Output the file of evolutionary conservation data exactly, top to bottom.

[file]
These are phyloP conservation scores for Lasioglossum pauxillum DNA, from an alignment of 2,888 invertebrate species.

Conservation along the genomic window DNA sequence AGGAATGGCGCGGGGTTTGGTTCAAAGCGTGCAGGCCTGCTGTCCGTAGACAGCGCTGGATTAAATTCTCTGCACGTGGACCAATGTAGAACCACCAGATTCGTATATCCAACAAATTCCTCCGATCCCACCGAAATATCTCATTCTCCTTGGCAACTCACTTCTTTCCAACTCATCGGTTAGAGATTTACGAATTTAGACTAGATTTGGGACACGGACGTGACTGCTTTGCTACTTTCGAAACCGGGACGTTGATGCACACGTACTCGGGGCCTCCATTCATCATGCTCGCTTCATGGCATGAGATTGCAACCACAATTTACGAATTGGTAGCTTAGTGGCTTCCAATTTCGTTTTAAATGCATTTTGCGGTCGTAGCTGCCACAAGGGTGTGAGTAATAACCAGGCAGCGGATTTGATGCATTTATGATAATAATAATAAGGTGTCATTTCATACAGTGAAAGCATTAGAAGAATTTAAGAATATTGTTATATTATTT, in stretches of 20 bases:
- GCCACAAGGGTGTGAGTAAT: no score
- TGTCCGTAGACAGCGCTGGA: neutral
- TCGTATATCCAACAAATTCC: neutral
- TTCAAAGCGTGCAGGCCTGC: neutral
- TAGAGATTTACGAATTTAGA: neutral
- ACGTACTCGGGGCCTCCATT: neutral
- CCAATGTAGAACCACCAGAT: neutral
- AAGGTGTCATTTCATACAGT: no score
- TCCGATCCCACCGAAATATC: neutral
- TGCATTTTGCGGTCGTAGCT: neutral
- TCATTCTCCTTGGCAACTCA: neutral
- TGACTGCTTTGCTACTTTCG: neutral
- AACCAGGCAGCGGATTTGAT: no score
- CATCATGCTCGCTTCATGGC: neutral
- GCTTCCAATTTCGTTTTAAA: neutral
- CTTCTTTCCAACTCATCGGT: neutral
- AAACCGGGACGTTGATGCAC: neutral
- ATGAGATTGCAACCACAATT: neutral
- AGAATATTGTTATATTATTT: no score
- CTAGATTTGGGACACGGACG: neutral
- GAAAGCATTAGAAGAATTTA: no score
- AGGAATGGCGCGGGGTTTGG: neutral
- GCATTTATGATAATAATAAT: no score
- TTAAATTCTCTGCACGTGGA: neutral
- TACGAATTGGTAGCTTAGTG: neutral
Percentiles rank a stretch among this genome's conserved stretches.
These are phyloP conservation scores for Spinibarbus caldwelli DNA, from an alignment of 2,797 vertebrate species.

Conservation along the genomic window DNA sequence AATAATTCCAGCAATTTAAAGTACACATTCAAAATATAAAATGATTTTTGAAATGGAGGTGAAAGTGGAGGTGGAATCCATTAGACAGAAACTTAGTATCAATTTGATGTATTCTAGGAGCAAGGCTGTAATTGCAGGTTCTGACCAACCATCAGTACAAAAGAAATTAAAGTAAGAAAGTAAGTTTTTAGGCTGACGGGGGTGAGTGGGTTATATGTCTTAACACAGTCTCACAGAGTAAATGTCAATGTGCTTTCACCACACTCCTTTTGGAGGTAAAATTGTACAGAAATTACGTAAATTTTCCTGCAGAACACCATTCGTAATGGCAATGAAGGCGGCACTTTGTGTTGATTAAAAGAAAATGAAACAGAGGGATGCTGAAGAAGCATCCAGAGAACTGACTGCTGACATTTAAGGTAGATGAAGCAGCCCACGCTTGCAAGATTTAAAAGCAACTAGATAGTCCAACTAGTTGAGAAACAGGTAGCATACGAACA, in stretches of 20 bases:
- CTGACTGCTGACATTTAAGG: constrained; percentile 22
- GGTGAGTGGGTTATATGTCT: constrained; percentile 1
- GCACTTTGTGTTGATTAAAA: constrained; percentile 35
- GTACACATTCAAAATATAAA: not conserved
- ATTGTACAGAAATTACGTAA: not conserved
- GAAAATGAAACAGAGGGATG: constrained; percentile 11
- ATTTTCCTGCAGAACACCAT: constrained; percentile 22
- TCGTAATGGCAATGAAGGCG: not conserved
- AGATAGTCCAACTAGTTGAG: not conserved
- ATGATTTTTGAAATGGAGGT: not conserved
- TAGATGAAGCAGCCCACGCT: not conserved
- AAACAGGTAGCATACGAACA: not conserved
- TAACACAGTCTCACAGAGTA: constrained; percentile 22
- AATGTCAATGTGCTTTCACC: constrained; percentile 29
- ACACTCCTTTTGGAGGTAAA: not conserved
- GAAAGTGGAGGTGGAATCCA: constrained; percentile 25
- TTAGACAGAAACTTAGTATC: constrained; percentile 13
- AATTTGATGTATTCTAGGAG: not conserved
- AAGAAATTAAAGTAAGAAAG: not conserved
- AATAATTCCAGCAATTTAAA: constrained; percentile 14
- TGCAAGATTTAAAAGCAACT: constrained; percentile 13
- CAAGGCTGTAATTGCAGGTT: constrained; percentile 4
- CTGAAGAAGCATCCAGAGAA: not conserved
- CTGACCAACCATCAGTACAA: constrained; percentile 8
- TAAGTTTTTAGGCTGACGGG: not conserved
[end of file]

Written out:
These are phyloP conservation scores for Lasioglossum pauxillum DNA, from an alignment of 2,888 invertebrate species.

Conservation along the genomic window DNA sequence AGGAATGGCGCGGGGTTTGGTTCAAAGCGTGCAGGCCTGCTGTCCGTAGACAGCGCTGGATTAAATTCTCTGCACGTGGACCAATGTAGAACCACCAGATTCGTATATCCAACAAATTCCTCCGATCCCACCGAAATATCTCATTCTCCTTGGCAACTCACTTCTTTCCAACTCATCGGTTAGAGATTTACGAATTTAGACTAGATTTGGGACACGGACGTGACTGCTTTGCTACTTTCGAAACCGGGACGTTGATGCACACGTACTCGGGGCCTCCATTCATCATGCTCGCTTCATGGCATGAGATTGCAACCACAATTTACGAATTGGTAGCTTAGTGGCTTCCAATTTCGTTTTAAATGCATTTTGCGGTCGTAGCTGCCACAAGGGTGTGAGTAATAACCAGGCAGCGGATTTGATGCATTTATGATAATAATAATAAGGTGTCATTTCATACAGTGAAAGCATTAGAAGAATTTAAGAATATTGTTATATTATTT, in stretches of 20 bases:
- GCCACAAGGGTGTGAGTAAT: no score
- TGTCCGTAGACAGCGCTGGA: neutral
- TCGTATATCCAACAAATTCC: neutral
- TTCAAAGCGTGCAGGCCTGC: neutral
- TAGAGATTTACGAATTTAGA: neutral
- ACGTACTCGGGGCCTCCATT: neutral
- CCAATGTAGAACCACCAGAT: neutral
- AAGGTGTCATTTCATACAGT: no score
- TCCGATCCCACCGAAATATC: neutral
- TGCATTTTGCGGTCGTAGCT: neutral
- TCATTCTCCTTGGCAACTCA: neutral
- TGACTGCTTTGCTACTTTCG: neutral
- AACCAGGCAGCGGATTTGAT: no score
- CATCATGCTCGCTTCATGGC: neutral
- GCTTCCAATTTCGTTTTAAA: neutral
- CTTCTTTCCAACTCATCGGT: neutral
- AAACCGGGACGTTGATGCAC: neutral
- ATGAGATTGCAACCACAATT: neutral
- AGAATATTGTTATATTATTT: no score
- CTAGATTTGGGACACGGACG: neutral
- GAAAGCATTAGAAGAATTTA: no score
- AGGAATGGCGCGGGGTTTGG: neutral
- GCATTTATGATAATAATAAT: no score
- TTAAATTCTCTGCACGTGGA: neutral
- TACGAATTGGTAGCTTAGTG: neutral
Percentiles rank a stretch among this genome's conserved stretches.
These are phyloP conservation scores for Spinibarbus caldwelli DNA, from an alignment of 2,797 vertebrate species.

Conservation along the genomic window DNA sequence AATAATTCCAGCAATTTAAAGTACACATTCAAAATATAAAATGATTTTTGAAATGGAGGTGAAAGTGGAGGTGGAATCCATTAGACAGAAACTTAGTATCAATTTGATGTATTCTAGGAGCAAGGCTGTAATTGCAGGTTCTGACCAACCATCAGTACAAAAGAAATTAAAGTAAGAAAGTAAGTTTTTAGGCTGACGGGGGTGAGTGGGTTATATGTCTTAACACAGTCTCACAGAGTAAATGTCAATGTGCTTTCACCACACTCCTTTTGGAGGTAAAATTGTACAGAAATTACGTAAATTTTCCTGCAGAACACCATTCGTAATGGCAATGAAGGCGGCACTTTGTGTTGATTAAAAGAAAATGAAACAGAGGGATGCTGAAGAAGCATCCAGAGAACTGACTGCTGACATTTAAGGTAGATGAAGCAGCCCACGCTTGCAAGATTTAAAAGCAACTAGATAGTCCAACTAGTTGAGAAACAGGTAGCATACGAACA, in stretches of 20 bases:
- CTGACTGCTGACATTTAAGG: constrained; percentile 22
- GGTGAGTGGGTTATATGTCT: constrained; percentile 1
- GCACTTTGTGTTGATTAAAA: constrained; percentile 35
- GTACACATTCAAAATATAAA: not conserved
- ATTGTACAGAAATTACGTAA: not conserved
- GAAAATGAAACAGAGGGATG: constrained; percentile 11
- ATTTTCCTGCAGAACACCAT: constrained; percentile 22
- TCGTAATGGCAATGAAGGCG: not conserved
- AGATAGTCCAACTAGTTGAG: not conserved
- ATGATTTTTGAAATGGAGGT: not conserved
- TAGATGAAGCAGCCCACGCT: not conserved
- AAACAGGTAGCATACGAACA: not conserved
- TAACACAGTCTCACAGAGTA: constrained; percentile 22
- AATGTCAATGTGCTTTCACC: constrained; percentile 29
- ACACTCCTTTTGGAGGTAAA: not conserved
- GAAAGTGGAGGTGGAATCCA: constrained; percentile 25
- TTAGACAGAAACTTAGTATC: constrained; percentile 13
- AATTTGATGTATTCTAGGAG: not conserved
- AAGAAATTAAAGTAAGAAAG: not conserved
- AATAATTCCAGCAATTTAAA: constrained; percentile 14
- TGCAAGATTTAAAAGCAACT: constrained; percentile 13
- CAAGGCTGTAATTGCAGGTT: constrained; percentile 4
- CTGAAGAAGCATCCAGAGAA: not conserved
- CTGACCAACCATCAGTACAA: constrained; percentile 8
- TAAGTTTTTAGGCTGACGGG: not conserved